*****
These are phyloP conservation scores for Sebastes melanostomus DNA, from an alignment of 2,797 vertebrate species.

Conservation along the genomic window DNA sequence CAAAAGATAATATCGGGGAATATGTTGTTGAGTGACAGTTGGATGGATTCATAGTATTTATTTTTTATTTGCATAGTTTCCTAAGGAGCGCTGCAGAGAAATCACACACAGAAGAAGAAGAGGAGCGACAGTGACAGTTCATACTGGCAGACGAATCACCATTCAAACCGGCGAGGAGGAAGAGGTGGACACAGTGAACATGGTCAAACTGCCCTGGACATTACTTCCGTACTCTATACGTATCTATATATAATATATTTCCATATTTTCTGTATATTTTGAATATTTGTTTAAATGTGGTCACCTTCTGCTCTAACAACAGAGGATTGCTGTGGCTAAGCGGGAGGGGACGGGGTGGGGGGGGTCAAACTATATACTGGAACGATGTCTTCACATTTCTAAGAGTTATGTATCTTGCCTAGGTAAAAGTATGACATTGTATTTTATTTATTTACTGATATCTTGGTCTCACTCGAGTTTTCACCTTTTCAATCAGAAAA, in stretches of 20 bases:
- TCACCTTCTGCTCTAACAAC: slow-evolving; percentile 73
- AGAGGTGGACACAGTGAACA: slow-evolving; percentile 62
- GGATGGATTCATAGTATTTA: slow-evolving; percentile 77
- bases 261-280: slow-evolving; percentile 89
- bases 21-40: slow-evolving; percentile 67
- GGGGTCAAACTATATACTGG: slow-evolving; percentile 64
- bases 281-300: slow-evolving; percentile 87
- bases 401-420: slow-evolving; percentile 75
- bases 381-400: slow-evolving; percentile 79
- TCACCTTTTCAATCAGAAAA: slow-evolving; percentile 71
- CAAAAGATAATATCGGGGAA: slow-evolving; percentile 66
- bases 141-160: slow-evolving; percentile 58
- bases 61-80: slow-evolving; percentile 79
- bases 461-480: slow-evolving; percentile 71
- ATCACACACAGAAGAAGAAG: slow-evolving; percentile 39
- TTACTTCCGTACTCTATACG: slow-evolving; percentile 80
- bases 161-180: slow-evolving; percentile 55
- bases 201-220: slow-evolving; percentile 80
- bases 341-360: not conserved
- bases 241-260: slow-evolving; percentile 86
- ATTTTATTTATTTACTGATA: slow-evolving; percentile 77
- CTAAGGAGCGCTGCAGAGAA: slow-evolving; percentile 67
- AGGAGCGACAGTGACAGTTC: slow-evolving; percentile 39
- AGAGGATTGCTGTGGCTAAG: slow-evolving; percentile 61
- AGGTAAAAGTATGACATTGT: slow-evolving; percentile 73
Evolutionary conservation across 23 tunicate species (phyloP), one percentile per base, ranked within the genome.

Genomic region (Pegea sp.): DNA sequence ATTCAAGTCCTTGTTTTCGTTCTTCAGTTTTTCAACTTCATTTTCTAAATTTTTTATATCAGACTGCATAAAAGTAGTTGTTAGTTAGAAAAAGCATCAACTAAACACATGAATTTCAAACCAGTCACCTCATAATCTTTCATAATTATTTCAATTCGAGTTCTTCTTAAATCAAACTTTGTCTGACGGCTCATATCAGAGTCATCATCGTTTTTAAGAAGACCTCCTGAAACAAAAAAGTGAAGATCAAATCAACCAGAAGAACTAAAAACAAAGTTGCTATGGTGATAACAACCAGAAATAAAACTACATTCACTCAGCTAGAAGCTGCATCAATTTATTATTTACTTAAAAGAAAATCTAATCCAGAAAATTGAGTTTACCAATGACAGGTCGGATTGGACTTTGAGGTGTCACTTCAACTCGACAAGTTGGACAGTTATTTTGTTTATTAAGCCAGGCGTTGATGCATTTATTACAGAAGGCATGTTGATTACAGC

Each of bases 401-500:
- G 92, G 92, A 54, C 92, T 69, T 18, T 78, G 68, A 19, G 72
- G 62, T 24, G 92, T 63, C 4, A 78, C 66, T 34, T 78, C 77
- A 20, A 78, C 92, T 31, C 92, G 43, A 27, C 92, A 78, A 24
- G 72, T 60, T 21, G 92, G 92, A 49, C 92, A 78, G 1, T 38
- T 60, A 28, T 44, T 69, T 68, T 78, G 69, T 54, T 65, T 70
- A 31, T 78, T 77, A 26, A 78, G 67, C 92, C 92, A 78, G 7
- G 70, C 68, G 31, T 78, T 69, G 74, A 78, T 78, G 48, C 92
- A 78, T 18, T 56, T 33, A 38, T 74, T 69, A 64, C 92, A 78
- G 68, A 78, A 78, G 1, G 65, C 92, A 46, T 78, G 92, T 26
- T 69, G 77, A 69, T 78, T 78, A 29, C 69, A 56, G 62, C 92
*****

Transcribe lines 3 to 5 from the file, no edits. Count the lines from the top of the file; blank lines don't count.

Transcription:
- TCACCTTCTGCTCTAACAAC: slow-evolving; percentile 73
- AGAGGTGGACACAGTGAACA: slow-evolving; percentile 62
- GGATGGATTCATAGTATTTA: slow-evolving; percentile 77